Itís Big, Really Big

                  What it is?

Usenet is a world wide system of newsgroups that millions of people access. It consists of a set of "newsgroup" names that are classified hierarchically by subject. It can be accessed with numerous pieces of software called newsreaders. Newsgroups can also be accessed through the World Wide Web. Some of the services such as require a monthly fee. Others such as Google groups are free. The sites that require a fee usually offer extra services such as the ability to download music. Usenet consists of government agencies, large universities, high schools, businesses of all sizes, home computers, etc.

The Thirteen Most Important Usenet
alt Wide variety of miscellaneous topics
bionet Biology
bit Miscellaneous topics
biz Business, marketing, advertising
comp Computers
humanities  Literature, fine arts
k12 Kindergarten through high school
misc Miscellaneous topics
news Usenet itself
rec Recreation, hobbies, arts
sci Science and technology
soc Social and cultural issues
talk Debate, controversial topics
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                  What it is not?

  • Usenet is not an organization.
  • Usenet is not a democracy.
  • Usenet is not fair.
  • Usenet is not a right.
  • Usenet is not an academic network.
  • Usenet is not the Internet.
  • Usenet is not a United States network.
  • See a more detailed disscusion here
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                      When did it start?

    Usenet was first started in 1979 by Tom Truscott and Jim Ellis, two grad students in North Carolina. They were using computers running the Unix operating system and wanted to hook computers together to share information with the Unix community. Steve Bellovin, a grad student at the University of North Carolina, was first to use this idea to make a news software using shell scripts and installed it on the first two sites: "unc" and "duke." These two groups and one other "phs" were the only ones until 1981. At this time a U. C. Berkeley, grad student Mark Horton and high school student Matt Glickman rewrote the news software to make it more functional. Up until this point the newsgroups could only handle a few articles per day. There was however an increased interest in the newsgroups and demand was growing. Usenet continued to grow and it was updated numerous times to make it easier to use and access and to maintain the increasing amount of news.    -paraphrased from usenet/what-is/part1 (Chip Salzenberg)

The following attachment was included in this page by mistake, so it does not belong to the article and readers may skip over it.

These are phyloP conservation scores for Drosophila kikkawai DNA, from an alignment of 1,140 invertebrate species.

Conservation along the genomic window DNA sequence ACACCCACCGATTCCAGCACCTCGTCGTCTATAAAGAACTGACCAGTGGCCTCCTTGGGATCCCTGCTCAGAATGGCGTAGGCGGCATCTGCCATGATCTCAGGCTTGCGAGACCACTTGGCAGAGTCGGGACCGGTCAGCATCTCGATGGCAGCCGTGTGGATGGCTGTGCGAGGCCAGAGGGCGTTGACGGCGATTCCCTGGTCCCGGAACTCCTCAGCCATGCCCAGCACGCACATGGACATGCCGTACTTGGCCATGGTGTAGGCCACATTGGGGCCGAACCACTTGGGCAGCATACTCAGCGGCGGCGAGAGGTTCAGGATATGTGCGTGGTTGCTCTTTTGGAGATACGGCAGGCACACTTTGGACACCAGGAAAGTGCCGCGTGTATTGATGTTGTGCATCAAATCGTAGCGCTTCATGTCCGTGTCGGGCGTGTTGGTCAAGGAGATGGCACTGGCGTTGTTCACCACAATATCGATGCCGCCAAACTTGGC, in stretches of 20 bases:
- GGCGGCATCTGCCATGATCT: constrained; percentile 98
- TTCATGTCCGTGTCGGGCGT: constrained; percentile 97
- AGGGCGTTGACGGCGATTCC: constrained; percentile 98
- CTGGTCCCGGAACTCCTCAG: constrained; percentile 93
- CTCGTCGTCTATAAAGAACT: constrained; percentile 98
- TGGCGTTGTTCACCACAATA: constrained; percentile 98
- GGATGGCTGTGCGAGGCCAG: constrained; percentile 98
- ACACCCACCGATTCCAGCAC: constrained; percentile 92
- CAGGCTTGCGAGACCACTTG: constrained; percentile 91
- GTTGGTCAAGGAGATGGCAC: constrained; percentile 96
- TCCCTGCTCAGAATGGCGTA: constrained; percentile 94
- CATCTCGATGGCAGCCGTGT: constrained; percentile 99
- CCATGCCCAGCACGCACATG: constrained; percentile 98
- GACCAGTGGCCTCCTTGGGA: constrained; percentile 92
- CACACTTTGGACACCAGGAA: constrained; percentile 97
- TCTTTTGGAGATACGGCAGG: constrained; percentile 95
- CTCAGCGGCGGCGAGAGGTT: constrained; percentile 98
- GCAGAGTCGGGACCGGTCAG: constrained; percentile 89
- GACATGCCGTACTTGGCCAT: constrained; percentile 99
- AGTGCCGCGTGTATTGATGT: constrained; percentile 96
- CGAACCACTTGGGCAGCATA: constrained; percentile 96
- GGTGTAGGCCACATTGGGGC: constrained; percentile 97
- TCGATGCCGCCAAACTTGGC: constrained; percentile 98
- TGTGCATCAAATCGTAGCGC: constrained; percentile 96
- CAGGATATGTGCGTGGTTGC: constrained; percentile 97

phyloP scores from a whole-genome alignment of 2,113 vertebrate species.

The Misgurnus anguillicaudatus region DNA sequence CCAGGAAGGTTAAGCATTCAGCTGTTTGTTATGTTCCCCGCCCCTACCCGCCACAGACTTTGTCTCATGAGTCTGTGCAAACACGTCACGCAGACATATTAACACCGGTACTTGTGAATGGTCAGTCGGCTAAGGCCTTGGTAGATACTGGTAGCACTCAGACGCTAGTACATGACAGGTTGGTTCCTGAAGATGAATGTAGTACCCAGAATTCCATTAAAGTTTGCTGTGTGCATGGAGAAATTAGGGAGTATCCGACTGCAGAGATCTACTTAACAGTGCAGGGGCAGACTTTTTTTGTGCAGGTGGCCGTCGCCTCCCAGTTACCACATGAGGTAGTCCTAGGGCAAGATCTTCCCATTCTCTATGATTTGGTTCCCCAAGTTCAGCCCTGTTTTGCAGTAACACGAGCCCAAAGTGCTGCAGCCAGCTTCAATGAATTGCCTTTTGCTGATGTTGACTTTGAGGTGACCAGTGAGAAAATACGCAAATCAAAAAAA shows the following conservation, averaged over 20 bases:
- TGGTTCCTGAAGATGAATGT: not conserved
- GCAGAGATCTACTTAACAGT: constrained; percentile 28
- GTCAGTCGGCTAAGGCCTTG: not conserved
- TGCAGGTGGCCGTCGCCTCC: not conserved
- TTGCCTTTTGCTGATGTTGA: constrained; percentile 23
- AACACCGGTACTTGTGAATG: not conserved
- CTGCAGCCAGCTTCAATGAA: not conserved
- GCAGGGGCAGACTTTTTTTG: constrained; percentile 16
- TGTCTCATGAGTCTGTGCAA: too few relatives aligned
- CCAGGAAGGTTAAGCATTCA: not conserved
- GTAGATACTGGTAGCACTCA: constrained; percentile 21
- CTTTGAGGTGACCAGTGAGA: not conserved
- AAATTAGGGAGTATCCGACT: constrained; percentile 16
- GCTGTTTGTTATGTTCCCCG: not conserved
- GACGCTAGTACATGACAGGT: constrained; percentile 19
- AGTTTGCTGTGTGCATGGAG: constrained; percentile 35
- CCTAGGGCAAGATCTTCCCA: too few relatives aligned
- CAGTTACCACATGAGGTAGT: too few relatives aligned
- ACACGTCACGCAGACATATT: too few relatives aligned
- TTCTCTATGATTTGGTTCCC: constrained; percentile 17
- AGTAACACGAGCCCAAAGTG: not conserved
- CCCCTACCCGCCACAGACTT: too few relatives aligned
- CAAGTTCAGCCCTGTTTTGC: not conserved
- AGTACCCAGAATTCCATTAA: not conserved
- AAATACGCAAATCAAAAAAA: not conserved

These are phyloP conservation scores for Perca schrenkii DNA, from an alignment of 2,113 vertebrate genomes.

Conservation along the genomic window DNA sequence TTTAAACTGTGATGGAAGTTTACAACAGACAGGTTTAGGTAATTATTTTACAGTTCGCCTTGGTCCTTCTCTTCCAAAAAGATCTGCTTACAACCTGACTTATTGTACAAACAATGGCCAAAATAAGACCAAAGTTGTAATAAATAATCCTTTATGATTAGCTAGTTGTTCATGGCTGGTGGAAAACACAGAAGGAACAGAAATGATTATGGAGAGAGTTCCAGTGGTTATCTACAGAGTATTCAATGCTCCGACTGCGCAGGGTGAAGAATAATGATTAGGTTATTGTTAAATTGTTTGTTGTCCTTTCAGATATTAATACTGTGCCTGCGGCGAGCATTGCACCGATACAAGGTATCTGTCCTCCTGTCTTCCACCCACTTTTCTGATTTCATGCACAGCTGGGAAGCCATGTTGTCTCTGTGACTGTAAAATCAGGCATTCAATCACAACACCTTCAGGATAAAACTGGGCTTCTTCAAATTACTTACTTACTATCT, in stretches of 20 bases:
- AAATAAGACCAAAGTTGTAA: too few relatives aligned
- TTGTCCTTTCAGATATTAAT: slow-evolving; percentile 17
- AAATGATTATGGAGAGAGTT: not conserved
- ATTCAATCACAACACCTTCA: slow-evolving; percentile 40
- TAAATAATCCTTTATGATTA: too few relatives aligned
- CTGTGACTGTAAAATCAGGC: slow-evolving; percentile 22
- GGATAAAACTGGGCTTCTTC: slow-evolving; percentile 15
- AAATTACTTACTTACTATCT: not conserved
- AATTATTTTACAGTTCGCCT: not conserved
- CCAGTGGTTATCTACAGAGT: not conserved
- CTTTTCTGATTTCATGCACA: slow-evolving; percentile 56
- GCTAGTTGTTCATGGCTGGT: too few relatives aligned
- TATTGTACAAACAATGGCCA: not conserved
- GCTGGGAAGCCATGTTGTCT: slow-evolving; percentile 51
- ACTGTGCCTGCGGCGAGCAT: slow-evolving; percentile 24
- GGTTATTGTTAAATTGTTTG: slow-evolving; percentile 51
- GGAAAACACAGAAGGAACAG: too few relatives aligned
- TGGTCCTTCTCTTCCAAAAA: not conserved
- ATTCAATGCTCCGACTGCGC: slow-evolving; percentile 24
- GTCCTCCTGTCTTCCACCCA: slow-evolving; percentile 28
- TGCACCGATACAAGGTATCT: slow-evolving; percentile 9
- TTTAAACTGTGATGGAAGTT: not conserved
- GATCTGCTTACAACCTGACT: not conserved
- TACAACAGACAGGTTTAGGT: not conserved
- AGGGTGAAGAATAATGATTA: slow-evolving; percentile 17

"Those who mourn for 'USENET like it was' should remember the original design estimates of maximum traffic volume: 2 articles/day" -Steven Bellovin

                      Who has control?

    "Every administrator controls his own site. No one has any real control over any site but his own. The administrator gets her power from the owner of the system she administers. As long as her job performance pleases the owner, she can do whatever she pleases, up to and including cutting off Usenet entirely. Them's the breaks."-usenet/what-is/part1 (Chip Salzenberg)


    Those who have never tried electronic communication may not be aware of what a "social skill" really is. One social skill that must be learned, is that other people have points of view that are not only different, but *threatening*, to your own. In turn, your opinions may be threatening to others. There is nothing wrong with this. Your beliefs need not be hidden behind a facade, as happens with face-to-face conversation. Not everybody in the world is a bosom buddy, but you can still have a meaningful conversation with them. The person who cannot do this lacks in social skills. -- Nick Szabo


    Anarchy means having to put up with things that really piss you off. -- Unknown

    If you would like to access newsgroups register at the following web site.
    click here
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    Use this site to download a free agent that will accept user information from your previous registration.( Scroll down and look for Free Agent)
    click here
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